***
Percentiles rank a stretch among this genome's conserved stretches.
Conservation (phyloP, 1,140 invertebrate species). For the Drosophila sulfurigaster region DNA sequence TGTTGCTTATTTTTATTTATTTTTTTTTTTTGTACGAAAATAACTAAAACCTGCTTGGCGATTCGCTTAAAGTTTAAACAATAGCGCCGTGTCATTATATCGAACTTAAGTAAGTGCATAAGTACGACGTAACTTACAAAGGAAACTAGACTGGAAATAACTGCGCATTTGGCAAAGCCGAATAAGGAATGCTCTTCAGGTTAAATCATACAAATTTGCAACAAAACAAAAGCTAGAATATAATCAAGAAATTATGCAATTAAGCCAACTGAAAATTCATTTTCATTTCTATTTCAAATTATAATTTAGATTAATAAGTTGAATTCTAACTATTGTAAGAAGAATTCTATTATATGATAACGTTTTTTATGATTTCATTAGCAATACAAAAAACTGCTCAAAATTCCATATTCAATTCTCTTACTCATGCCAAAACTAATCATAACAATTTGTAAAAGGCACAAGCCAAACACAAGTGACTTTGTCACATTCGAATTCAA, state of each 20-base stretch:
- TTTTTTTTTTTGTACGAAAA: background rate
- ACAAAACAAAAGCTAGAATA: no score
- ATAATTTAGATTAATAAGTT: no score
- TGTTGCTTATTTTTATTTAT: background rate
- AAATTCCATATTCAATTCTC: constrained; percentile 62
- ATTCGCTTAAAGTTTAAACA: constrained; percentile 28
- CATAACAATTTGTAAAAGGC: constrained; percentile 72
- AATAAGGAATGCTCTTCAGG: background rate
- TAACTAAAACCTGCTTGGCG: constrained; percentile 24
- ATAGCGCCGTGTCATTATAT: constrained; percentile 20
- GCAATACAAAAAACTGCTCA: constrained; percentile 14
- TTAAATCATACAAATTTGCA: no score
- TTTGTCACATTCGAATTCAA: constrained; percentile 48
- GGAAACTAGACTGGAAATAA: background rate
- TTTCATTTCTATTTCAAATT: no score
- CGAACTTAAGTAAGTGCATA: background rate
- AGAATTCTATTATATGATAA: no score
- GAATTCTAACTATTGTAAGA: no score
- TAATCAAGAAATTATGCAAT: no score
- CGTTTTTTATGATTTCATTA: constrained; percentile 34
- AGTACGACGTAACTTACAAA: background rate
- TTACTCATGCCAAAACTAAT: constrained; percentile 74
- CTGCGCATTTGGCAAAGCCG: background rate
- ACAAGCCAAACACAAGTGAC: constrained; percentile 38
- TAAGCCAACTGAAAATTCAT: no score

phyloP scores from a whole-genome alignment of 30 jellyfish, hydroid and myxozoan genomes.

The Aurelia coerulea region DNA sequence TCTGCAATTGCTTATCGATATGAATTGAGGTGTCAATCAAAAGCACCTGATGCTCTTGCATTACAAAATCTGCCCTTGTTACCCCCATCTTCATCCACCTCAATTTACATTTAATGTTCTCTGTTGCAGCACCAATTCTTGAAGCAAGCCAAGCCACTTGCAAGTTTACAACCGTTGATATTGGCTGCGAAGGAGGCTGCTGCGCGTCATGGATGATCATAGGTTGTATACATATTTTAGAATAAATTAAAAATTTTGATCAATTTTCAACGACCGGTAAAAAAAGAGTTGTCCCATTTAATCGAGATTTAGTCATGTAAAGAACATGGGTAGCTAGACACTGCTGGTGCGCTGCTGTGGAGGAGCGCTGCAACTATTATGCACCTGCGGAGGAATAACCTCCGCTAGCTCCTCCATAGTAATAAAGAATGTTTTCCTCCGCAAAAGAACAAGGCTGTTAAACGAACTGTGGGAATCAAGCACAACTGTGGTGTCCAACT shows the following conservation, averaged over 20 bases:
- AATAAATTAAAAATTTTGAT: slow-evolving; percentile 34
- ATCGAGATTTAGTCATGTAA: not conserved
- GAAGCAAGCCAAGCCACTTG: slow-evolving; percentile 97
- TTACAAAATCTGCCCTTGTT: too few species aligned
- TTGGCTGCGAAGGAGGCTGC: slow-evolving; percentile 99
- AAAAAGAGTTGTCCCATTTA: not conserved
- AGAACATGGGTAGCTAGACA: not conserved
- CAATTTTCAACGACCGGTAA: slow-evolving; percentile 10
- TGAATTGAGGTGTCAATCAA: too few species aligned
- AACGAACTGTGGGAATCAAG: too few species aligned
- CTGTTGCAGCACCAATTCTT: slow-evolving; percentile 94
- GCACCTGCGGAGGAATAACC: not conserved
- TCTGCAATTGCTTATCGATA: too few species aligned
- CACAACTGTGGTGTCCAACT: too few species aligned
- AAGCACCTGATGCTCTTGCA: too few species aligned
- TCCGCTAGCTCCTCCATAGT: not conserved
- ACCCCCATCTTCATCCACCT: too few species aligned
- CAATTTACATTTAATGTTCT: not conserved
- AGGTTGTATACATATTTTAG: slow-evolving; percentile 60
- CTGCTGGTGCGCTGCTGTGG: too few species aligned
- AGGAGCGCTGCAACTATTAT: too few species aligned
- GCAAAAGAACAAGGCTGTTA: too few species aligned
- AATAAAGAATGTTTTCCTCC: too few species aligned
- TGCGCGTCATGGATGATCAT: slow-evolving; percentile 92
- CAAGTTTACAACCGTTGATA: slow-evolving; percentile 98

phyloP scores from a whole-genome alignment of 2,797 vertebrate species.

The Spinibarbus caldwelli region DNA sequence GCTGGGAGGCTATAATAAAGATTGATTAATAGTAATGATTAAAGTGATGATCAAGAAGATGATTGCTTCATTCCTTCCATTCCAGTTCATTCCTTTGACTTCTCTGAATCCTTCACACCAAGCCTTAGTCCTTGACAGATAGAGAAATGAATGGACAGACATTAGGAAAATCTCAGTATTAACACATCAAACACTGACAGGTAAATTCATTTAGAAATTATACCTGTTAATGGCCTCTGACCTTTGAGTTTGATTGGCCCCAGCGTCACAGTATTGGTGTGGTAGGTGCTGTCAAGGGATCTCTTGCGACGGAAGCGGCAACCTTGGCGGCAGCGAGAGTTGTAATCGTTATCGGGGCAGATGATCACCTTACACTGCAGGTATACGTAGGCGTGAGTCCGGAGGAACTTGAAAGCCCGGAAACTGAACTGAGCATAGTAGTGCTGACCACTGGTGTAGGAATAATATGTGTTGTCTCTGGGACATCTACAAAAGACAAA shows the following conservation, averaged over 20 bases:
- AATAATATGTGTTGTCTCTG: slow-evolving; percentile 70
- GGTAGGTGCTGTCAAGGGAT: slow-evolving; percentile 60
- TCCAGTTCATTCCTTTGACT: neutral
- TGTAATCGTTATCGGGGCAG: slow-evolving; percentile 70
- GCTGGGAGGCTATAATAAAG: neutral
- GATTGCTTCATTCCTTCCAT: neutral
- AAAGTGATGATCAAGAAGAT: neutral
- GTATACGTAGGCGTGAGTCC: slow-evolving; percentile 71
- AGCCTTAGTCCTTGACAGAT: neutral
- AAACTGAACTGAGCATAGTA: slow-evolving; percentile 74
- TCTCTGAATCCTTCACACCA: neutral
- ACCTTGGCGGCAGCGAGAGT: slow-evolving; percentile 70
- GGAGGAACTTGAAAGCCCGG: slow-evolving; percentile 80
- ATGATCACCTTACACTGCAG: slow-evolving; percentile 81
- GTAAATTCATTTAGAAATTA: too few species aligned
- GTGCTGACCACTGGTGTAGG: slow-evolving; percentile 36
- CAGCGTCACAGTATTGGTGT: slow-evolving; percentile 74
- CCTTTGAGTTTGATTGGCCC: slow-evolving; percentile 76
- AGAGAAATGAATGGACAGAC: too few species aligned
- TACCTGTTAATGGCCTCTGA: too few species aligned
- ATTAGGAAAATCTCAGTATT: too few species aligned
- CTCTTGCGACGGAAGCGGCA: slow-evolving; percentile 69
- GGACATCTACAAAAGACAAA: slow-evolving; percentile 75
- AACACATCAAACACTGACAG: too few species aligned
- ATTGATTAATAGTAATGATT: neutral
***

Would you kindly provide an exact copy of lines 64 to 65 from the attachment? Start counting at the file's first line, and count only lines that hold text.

- GTATACGTAGGCGTGAGTCC: slow-evolving; percentile 71
- AGCCTTAGTCCTTGACAGAT: neutral